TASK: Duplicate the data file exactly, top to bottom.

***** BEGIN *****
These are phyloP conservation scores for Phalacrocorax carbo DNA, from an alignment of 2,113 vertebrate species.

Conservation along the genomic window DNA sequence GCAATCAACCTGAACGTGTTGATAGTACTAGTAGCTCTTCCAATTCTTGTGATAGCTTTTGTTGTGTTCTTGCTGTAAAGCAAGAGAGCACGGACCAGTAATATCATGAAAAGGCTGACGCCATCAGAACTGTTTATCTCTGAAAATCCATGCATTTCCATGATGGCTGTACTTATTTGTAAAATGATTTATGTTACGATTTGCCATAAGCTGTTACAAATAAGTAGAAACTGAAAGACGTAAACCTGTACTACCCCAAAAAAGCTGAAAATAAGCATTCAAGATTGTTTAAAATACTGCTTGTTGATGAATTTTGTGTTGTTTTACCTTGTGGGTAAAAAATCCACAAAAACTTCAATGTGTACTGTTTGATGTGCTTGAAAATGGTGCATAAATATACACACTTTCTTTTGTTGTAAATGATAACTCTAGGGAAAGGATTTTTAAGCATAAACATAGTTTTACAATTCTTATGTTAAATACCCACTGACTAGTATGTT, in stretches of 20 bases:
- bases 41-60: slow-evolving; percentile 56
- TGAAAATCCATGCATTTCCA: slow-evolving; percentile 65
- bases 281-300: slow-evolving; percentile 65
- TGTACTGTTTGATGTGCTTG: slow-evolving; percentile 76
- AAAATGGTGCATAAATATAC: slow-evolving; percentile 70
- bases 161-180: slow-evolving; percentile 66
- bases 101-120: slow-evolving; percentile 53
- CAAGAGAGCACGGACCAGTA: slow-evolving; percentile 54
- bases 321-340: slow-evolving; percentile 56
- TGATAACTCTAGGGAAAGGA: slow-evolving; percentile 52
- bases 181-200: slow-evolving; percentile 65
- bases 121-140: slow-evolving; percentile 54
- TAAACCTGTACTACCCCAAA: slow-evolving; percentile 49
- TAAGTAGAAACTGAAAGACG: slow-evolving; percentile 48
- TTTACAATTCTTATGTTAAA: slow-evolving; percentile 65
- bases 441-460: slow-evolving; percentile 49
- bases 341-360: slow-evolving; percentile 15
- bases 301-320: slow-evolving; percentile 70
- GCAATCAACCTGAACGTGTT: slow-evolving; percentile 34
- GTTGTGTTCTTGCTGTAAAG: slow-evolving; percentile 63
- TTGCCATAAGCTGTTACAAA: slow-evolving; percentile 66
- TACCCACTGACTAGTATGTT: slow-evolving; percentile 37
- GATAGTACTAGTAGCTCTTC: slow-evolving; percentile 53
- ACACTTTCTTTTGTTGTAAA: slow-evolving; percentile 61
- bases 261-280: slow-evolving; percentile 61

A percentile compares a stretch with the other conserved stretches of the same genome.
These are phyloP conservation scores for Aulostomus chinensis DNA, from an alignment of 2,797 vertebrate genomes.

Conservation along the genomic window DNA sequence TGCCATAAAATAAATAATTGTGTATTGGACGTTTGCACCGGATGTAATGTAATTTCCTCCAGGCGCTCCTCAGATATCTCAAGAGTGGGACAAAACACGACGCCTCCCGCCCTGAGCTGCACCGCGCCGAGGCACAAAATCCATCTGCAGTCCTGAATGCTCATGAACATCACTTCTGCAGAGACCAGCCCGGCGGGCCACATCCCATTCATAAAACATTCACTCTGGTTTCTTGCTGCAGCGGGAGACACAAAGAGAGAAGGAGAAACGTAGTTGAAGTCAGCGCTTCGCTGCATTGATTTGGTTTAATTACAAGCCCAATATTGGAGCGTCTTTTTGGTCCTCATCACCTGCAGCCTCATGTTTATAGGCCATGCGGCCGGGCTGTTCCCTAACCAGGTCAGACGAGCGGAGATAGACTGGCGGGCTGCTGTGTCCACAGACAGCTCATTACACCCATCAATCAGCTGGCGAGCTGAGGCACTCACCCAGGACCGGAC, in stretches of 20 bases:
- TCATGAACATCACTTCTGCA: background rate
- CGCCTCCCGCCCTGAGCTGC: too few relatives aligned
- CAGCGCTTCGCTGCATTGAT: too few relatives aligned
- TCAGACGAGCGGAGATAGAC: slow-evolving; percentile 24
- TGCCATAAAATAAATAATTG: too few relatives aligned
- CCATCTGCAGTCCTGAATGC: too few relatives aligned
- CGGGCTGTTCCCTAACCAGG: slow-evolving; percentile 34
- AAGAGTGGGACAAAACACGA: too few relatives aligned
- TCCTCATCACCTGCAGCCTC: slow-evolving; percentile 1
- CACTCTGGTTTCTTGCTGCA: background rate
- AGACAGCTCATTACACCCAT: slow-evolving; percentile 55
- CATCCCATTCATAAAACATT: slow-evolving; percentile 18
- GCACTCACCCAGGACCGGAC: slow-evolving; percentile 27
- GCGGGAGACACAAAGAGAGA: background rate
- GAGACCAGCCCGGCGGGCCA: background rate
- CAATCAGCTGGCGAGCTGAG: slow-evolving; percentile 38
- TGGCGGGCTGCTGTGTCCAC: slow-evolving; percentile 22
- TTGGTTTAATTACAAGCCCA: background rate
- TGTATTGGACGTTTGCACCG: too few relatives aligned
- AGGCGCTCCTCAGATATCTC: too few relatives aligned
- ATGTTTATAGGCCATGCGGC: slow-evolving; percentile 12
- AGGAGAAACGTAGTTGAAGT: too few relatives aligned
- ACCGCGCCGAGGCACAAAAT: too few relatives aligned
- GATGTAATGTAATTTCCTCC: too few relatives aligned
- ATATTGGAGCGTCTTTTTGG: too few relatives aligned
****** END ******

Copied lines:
These are phyloP conservation scores for Phalacrocorax carbo DNA, from an alignment of 2,113 vertebrate species.

Conservation along the genomic window DNA sequence GCAATCAACCTGAACGTGTTGATAGTACTAGTAGCTCTTCCAATTCTTGTGATAGCTTTTGTTGTGTTCTTGCTGTAAAGCAAGAGAGCACGGACCAGTAATATCATGAAAAGGCTGACGCCATCAGAACTGTTTATCTCTGAAAATCCATGCATTTCCATGATGGCTGTACTTATTTGTAAAATGATTTATGTTACGATTTGCCATAAGCTGTTACAAATAAGTAGAAACTGAAAGACGTAAACCTGTACTACCCCAAAAAAGCTGAAAATAAGCATTCAAGATTGTTTAAAATACTGCTTGTTGATGAATTTTGTGTTGTTTTACCTTGTGGGTAAAAAATCCACAAAAACTTCAATGTGTACTGTTTGATGTGCTTGAAAATGGTGCATAAATATACACACTTTCTTTTGTTGTAAATGATAACTCTAGGGAAAGGATTTTTAAGCATAAACATAGTTTTACAATTCTTATGTTAAATACCCACTGACTAGTATGTT, in stretches of 20 bases:
- bases 41-60: slow-evolving; percentile 56
- TGAAAATCCATGCATTTCCA: slow-evolving; percentile 65
- bases 281-300: slow-evolving; percentile 65
- TGTACTGTTTGATGTGCTTG: slow-evolving; percentile 76
- AAAATGGTGCATAAATATAC: slow-evolving; percentile 70
- bases 161-180: slow-evolving; percentile 66
- bases 101-120: slow-evolving; percentile 53
- CAAGAGAGCACGGACCAGTA: slow-evolving; percentile 54
- bases 321-340: slow-evolving; percentile 56
- TGATAACTCTAGGGAAAGGA: slow-evolving; percentile 52
- bases 181-200: slow-evolving; percentile 65
- bases 121-140: slow-evolving; percentile 54
- TAAACCTGTACTACCCCAAA: slow-evolving; percentile 49
- TAAGTAGAAACTGAAAGACG: slow-evolving; percentile 48
- TTTACAATTCTTATGTTAAA: slow-evolving; percentile 65
- bases 441-460: slow-evolving; percentile 49
- bases 341-360: slow-evolving; percentile 15
- bases 301-320: slow-evolving; percentile 70
- GCAATCAACCTGAACGTGTT: slow-evolving; percentile 34
- GTTGTGTTCTTGCTGTAAAG: slow-evolving; percentile 63
- TTGCCATAAGCTGTTACAAA: slow-evolving; percentile 66
- TACCCACTGACTAGTATGTT: slow-evolving; percentile 37
- GATAGTACTAGTAGCTCTTC: slow-evolving; percentile 53
- ACACTTTCTTTTGTTGTAAA: slow-evolving; percentile 61
- bases 261-280: slow-evolving; percentile 61

A percentile compares a stretch with the other conserved stretches of the same genome.
These are phyloP conservation scores for Aulostomus chinensis DNA, from an alignment of 2,797 vertebrate genomes.

Conservation along the genomic window DNA sequence TGCCATAAAATAAATAATTGTGTATTGGACGTTTGCACCGGATGTAATGTAATTTCCTCCAGGCGCTCCTCAGATATCTCAAGAGTGGGACAAAACACGACGCCTCCCGCCCTGAGCTGCACCGCGCCGAGGCACAAAATCCATCTGCAGTCCTGAATGCTCATGAACATCACTTCTGCAGAGACCAGCCCGGCGGGCCACATCCCATTCATAAAACATTCACTCTGGTTTCTTGCTGCAGCGGGAGACACAAAGAGAGAAGGAGAAACGTAGTTGAAGTCAGCGCTTCGCTGCATTGATTTGGTTTAATTACAAGCCCAATATTGGAGCGTCTTTTTGGTCCTCATCACCTGCAGCCTCATGTTTATAGGCCATGCGGCCGGGCTGTTCCCTAACCAGGTCAGACGAGCGGAGATAGACTGGCGGGCTGCTGTGTCCACAGACAGCTCATTACACCCATCAATCAGCTGGCGAGCTGAGGCACTCACCCAGGACCGGAC, in stretches of 20 bases:
- TCATGAACATCACTTCTGCA: background rate
- CGCCTCCCGCCCTGAGCTGC: too few relatives aligned
- CAGCGCTTCGCTGCATTGAT: too few relatives aligned
- TCAGACGAGCGGAGATAGAC: slow-evolving; percentile 24
- TGCCATAAAATAAATAATTG: too few relatives aligned
- CCATCTGCAGTCCTGAATGC: too few relatives aligned
- CGGGCTGTTCCCTAACCAGG: slow-evolving; percentile 34
- AAGAGTGGGACAAAACACGA: too few relatives aligned
- TCCTCATCACCTGCAGCCTC: slow-evolving; percentile 1
- CACTCTGGTTTCTTGCTGCA: background rate
- AGACAGCTCATTACACCCAT: slow-evolving; percentile 55
- CATCCCATTCATAAAACATT: slow-evolving; percentile 18
- GCACTCACCCAGGACCGGAC: slow-evolving; percentile 27
- GCGGGAGACACAAAGAGAGA: background rate
- GAGACCAGCCCGGCGGGCCA: background rate
- CAATCAGCTGGCGAGCTGAG: slow-evolving; percentile 38
- TGGCGGGCTGCTGTGTCCAC: slow-evolving; percentile 22
- TTGGTTTAATTACAAGCCCA: background rate
- TGTATTGGACGTTTGCACCG: too few relatives aligned
- AGGCGCTCCTCAGATATCTC: too few relatives aligned
- ATGTTTATAGGCCATGCGGC: slow-evolving; percentile 12
- AGGAGAAACGTAGTTGAAGT: too few relatives aligned
- ACCGCGCCGAGGCACAAAAT: too few relatives aligned
- GATGTAATGTAATTTCCTCC: too few relatives aligned
- ATATTGGAGCGTCTTTTTGG: too few relatives aligned